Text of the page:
FORTUNE -- If Nintendo (NTDOF) isn't desperate by now, it should be.
The hallowed videogame hardware and software maker is estimating a net loss of $240 million for the fiscal year ending March 2014, largely based on poor sales of its current home console, the Wii U. It slashed Wii U sales estimates from 9 million units to 2.8 million and lowered sales projections of its better-selling 3DS handheld from 18 million to 13.5 million for the same period. As a result, Nintendo CEO Satoru Iwata announced he and other executives would take pay cuts of up to 50% for the next five months.
Nintendo can't blame its dire results on the traditional videogame market. Sony (SNE) has sold over 4.2 million units of the PlayStation 4, and Microsoft (MSFT) has moved well over 3 million of the Xbox One since both consoles' release last November. So what's the House of Mario to do? Analysts suggest they throw out the old playbook entirely.
Go cross-platform and license. Nintendo's strength has become its hubris. "They define themselves as a hardware company that creates software to support their hardware, much like Apple (AAPL) views itself," explains Michael Pachter, a Wedbush Securities analyst. That's clearly not working anymore. Nintendo should seriously consider developing for other platforms -- the PS4, Xbox One, and older consoles -- much the way its old archrival Sega already does. Beyond that, it's worth licensing brands like Mario, Metroid, and others for quality merchandise. "Until last Halloween, Nintendo didn't license out their brands for costumes, and they only did that because they saw copycat costumes already out there," explains Pachter, who calls that an egregious missed opportunity.
Pull the plug on the Wii U. Launched in late 2012, the awkwardly-named Wii U console embedded a large 6.2-inch touchscreen right into the controller -- a none-too-subtle attempt to capitalize on the popularity of tablets and smartphones. Problem is, the Wii U is neither here nor there. It lacks mobile devices' on-the-go portability, the hardware muscle to compete with the Xbox One and PS4, and most importantly an expansive, compelling selection of exclusive games. Pachter suggests Nintendo cut it losses on the Wii U, stop making the device, and go back to the drawing board to design a more compelling home console consumers will clamor for because clearly, the demand isn't scarcely there. (Numbers don't lie.)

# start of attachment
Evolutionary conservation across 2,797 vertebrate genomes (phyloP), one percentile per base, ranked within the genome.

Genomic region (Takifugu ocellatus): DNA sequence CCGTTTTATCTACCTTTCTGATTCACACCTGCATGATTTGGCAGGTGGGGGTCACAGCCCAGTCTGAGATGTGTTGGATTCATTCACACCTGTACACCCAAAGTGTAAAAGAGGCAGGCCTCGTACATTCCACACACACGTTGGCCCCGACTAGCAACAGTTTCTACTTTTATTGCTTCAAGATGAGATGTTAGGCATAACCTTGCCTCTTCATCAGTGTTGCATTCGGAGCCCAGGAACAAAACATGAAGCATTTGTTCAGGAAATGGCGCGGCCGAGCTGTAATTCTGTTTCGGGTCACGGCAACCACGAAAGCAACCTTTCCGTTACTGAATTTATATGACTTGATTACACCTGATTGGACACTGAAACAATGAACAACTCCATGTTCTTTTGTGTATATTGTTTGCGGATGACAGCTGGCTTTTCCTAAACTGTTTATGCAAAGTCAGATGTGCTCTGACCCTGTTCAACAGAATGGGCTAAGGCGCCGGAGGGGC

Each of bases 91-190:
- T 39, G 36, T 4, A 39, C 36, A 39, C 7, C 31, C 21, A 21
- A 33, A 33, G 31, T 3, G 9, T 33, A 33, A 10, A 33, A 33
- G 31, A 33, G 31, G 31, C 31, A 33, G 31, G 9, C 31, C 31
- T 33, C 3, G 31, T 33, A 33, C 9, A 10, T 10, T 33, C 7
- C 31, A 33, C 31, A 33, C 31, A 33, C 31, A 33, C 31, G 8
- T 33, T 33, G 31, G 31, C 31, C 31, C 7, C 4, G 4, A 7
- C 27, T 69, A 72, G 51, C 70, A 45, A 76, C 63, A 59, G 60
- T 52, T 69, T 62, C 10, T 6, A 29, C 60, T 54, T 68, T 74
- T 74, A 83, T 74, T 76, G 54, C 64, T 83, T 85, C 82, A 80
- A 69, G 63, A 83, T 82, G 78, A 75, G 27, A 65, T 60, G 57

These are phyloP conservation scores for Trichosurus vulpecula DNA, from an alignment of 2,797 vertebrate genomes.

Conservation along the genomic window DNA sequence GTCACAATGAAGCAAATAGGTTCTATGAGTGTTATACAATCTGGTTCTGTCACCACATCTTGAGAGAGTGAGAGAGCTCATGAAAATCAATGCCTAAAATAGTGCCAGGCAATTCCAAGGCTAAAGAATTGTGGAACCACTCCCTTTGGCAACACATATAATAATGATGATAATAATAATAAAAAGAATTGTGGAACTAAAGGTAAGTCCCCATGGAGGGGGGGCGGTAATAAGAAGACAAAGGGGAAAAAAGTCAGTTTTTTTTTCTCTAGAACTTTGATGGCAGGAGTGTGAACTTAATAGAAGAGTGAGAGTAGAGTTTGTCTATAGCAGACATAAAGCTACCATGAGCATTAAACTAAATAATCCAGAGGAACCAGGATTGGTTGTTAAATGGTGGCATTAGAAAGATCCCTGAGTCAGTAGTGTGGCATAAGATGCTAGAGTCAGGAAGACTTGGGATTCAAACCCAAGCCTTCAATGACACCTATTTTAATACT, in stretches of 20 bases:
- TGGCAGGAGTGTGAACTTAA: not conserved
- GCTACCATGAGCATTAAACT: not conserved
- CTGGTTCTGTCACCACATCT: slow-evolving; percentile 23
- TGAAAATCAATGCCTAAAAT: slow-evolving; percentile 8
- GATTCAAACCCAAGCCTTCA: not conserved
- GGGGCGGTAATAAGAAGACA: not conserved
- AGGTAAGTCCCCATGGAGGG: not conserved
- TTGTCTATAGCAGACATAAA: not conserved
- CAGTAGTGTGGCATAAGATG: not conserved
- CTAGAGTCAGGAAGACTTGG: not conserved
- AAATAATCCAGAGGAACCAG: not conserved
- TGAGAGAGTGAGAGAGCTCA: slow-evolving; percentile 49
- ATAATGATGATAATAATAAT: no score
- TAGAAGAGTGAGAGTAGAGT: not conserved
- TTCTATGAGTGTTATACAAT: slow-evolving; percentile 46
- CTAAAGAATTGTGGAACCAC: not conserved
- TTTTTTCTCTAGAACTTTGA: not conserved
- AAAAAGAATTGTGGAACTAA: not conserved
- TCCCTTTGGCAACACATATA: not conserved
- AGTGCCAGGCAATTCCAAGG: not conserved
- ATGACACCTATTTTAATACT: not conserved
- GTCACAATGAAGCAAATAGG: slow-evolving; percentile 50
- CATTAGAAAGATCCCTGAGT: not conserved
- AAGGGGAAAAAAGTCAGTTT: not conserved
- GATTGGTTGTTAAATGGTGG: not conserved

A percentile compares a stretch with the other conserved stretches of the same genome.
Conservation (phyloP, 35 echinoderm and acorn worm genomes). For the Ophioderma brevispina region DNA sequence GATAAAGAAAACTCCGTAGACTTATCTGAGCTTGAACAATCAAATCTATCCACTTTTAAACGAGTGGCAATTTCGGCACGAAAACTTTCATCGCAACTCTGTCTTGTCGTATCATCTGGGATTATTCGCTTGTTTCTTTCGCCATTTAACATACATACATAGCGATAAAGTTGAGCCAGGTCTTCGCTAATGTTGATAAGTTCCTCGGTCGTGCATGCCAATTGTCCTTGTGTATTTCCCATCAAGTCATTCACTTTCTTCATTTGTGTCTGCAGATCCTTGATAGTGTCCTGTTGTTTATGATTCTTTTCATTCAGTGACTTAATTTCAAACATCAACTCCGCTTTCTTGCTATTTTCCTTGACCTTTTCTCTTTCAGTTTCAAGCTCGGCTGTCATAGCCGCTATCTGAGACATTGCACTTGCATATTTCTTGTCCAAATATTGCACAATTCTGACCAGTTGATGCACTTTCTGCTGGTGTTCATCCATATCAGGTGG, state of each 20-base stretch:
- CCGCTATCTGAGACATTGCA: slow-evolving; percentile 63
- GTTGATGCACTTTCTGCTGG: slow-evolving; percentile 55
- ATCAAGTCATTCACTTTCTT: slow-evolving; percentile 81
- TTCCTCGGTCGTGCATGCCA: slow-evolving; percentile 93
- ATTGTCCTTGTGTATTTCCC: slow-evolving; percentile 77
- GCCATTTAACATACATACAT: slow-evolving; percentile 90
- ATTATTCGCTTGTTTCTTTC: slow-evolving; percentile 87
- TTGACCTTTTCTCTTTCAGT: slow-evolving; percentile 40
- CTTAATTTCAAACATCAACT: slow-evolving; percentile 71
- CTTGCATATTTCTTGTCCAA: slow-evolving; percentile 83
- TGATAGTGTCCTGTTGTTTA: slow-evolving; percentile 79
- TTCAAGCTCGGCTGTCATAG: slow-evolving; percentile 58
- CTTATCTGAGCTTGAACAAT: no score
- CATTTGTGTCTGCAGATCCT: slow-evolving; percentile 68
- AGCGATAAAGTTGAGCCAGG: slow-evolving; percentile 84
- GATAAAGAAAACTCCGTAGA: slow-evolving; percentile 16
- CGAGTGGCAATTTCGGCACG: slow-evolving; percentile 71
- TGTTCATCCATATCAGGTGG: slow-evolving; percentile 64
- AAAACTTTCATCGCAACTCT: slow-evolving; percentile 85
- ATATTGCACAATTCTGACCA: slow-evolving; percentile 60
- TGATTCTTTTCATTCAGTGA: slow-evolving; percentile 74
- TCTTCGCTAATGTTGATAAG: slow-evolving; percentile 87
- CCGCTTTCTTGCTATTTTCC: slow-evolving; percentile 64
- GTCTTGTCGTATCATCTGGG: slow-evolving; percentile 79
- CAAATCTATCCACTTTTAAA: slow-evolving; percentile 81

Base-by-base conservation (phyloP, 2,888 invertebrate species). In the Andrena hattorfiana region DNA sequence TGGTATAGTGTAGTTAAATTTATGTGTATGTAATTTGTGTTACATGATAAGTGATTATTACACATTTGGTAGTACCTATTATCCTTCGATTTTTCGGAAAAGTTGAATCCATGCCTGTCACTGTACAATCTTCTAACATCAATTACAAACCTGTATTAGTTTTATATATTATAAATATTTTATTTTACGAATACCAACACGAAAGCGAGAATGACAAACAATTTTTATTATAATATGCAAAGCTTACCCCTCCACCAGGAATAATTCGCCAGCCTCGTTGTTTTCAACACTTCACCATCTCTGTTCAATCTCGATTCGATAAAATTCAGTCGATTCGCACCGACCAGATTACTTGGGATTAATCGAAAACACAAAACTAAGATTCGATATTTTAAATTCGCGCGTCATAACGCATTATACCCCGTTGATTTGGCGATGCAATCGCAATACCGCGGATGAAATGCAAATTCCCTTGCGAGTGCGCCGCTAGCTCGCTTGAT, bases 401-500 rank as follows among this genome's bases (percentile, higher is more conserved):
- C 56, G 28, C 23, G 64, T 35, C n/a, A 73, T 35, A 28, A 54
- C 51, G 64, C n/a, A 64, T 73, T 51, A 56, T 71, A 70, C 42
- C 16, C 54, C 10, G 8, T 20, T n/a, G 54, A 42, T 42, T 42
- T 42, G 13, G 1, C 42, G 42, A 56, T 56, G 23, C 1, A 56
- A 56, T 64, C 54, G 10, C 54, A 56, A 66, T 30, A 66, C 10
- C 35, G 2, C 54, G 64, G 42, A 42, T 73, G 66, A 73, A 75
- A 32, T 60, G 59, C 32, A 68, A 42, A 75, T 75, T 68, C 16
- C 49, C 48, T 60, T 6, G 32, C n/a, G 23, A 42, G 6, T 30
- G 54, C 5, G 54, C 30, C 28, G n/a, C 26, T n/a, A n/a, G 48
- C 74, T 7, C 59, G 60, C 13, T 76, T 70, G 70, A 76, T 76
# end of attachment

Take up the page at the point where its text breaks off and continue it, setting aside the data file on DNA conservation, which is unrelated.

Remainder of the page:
Pounce on mobile. To date, Nintendo has refused to develop software for iOS and Android devices, a real shame given the hundreds of millions of new users who would pony up dollars to play Super Smash Bros on the ride home. And while developing for mobile might sound like extra work, it doesn't have to be. Nintendo could partner with outside developers to quickly port over existing games, a strategy that studios like SquareEnix, maker of Tomb Raider and the Final Fantasy franchise, already do. Explains Pachter: "They could say, Let's take these 50 games and put them on iOS. They would make a profit, easy."
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FORTUNE -- A big battle is brewing in the world of video games. The battlelines for the living room were drawn this week at the Electronic Entertainment Expo (E3), the annual trade show for all things video games, as Microsoft and Sony solidified their plans to introduce new consoles this year.
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FORTUNE -- By now, gamers around the world know just as much about Microsoft's new video game console, the Xbox One, as they do Sony's (SNE) recently announced PlayStation 4. Like its next-generation counterpart, the Xbox One will rely on an 8-core processor, supported by 8 gigabytes of MOREJP Mangalindan, Writer - May 23, 2013 12:52 PM ET
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FORTUNE -- With its processors in 83% of PCs, Intel (INTC) overwhelmingly dominates traditional personal computing. But there's one area where the chip giant won't be winning any time soon: game consoles. If reports prove correct, Advanced Micro Devices (AMD) could manage what its competitor hasn't: getting its chips into all three of MOREJP Mangalindan, Writer - Apr 11, 2013 7:14 AM ET
Sony's new PlayStation 4 game console is a Hail Mary. To win, it must lure game creators.
FORTUNE -- With gaming on smartphones and tablets growing rapidly, it's not enough for traditional hardware companies like Sony (SNE) to trot out new consoles with better technical capabilities. They have to innovate. Judging from Wednesday night's spectacle of an unveiling, the Japanese electronics company did its best, playing up new social networking features that MOREJP Mangalindan, Writer - Feb 21, 2013 12:52 PM ET
Sony's vastly improved PlayStation 4 game system is set to launch later this year. The company hopes it can help it regain lost momentum.
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